Wait a minute. I agree with the Trumanites that “the Madisonian institutions as lacking the requisite expertise, experience, and seriousness of purpose needed to safeguard the nation’s security.” In fact, it seems downright obvious that congressmen, judges, and presidents are hopelessly inexpert in many matters that come before them. Yes, they have staffs, but there’s only so much a bunch of Yale political science majors can learn about any given topic. If you want a genuine expert on, say, solar energy, there are none within the constitutionally mandatory institutions. All of them are sitting somewhere like the Department of Energy, and they are doing their work without needing any specific order from the president to do so. The president is probably hopelessly unqualified to direct such work, or even to select someone to direct such work.
Also cited is Daniel Klaidman’s Kill or Capture: The war on terror and the soul of the Obama presidency,
describing how the Obama Administration’s initial decision to continue using the Bush Administration’s legal arguments with regard to the state secrets doctrine was made by the Justice Department and that “Obama only learned about it after the fact, from the front page of the New York Times”
When I first heard about this use of the state secrets doctrine, I thought “how awful and hypocritical of Obama to criticize such methods when applied by Republicans and turn around and use the same methods once he assumed power!” That indignation nicely fit with the “power corrupts” chestnut. Also, secrets seem much more important to keep when you are among those privy to them. It’s those on the outside who want them divulged, but once an outsider becomes an insider their incentives change.
It turned out I was wrong. Obama was simply ignorant of what the Justice Department was doing. There were probably a thousand things the Justice Department did that particular day, and that was probably just one decision made by one mid-to-low-tier bureaucrat who didn’t think much of it at the time. He probably would have thought it’d have been weird to ask that the president be consulted. Imagine the headaches if the DEA had to consult with the president every single time they wanted to give away guns to drug cartels. No one would get anything done.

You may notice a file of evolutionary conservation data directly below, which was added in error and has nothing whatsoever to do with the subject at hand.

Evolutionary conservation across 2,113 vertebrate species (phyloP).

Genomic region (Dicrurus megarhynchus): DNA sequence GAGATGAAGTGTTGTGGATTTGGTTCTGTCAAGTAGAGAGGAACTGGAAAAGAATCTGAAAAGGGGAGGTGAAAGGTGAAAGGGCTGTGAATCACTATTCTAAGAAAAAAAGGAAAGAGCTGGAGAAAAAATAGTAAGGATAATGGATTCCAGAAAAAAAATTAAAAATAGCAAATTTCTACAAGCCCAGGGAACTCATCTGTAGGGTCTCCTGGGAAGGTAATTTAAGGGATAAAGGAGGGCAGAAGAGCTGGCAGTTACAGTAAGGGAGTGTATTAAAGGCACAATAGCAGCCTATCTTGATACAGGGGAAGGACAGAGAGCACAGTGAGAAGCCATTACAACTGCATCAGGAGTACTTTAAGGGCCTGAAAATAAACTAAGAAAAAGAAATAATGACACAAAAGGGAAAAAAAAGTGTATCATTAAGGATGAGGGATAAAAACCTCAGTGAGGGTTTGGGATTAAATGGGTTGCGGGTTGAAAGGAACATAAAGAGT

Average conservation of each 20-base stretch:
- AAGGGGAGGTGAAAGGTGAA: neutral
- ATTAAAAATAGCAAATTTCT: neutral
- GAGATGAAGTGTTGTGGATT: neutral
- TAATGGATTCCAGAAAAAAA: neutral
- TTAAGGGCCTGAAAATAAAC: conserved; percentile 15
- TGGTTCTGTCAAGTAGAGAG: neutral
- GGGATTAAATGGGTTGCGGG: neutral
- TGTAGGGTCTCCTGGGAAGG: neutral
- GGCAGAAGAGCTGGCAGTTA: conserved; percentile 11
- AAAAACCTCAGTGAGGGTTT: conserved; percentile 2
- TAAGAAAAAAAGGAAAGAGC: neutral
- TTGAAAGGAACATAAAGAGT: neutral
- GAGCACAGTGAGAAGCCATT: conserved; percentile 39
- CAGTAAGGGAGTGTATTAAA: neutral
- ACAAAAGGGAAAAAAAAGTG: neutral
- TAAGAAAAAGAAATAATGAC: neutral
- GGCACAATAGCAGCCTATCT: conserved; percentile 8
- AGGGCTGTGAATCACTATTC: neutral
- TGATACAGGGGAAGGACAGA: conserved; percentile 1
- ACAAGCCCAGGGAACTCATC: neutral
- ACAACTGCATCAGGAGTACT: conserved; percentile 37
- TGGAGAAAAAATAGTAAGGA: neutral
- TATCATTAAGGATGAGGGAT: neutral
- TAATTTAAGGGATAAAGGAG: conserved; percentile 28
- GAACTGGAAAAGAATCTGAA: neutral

This is the system we’ve built, with presidents who read about what their governments are up to in the Times. That’s how we went from electing a candidate who promised us to get us out of Iraq and mocked his predecessor for citing the dangers of Al-Qaeda-like groups to a president leading us into a preemptive war in Iraq and parts of other countries against a group he describes as worse than Al Qaeda (other than their not having had anything to do with 9/11).
This echoes the ending of Orwell’s Animal Farm, in which the pigs and humans begin to look so alike that one cannot tell them apart. Except Orwell’s pigs at least had agency. The pigs made choices that were awful, but they were their choices.
In Glennon’s National Security and Double Government, the interchangeability of the leaders doesn’t come from their awfulness. Rather, it’s their ineffectuality. They are PR for real power.
Children are taught from an early age to revere the balance of the Congress, the Presidency, and the Judiciary, but learn nothing of the National Security Council. The Trumanites regard the public and thereby the Madisonian institutions they elect as too fickle, uneducated, and undeserving to be given more than a modicum of control over policy. If we really did enter and exit wars based on the decisions of elected leaders, US policy would be as schizophrenic as our elections. Would that be preferable to being ruled by an unelected bureaucracy? Glennon doesn’t provide an answer.
The game of elections is a distraction. Voting ascribes the Madisonian government with legitimacy that the National Security Council cannot claim for itself. In return, it asks for control over every substantive policy decision.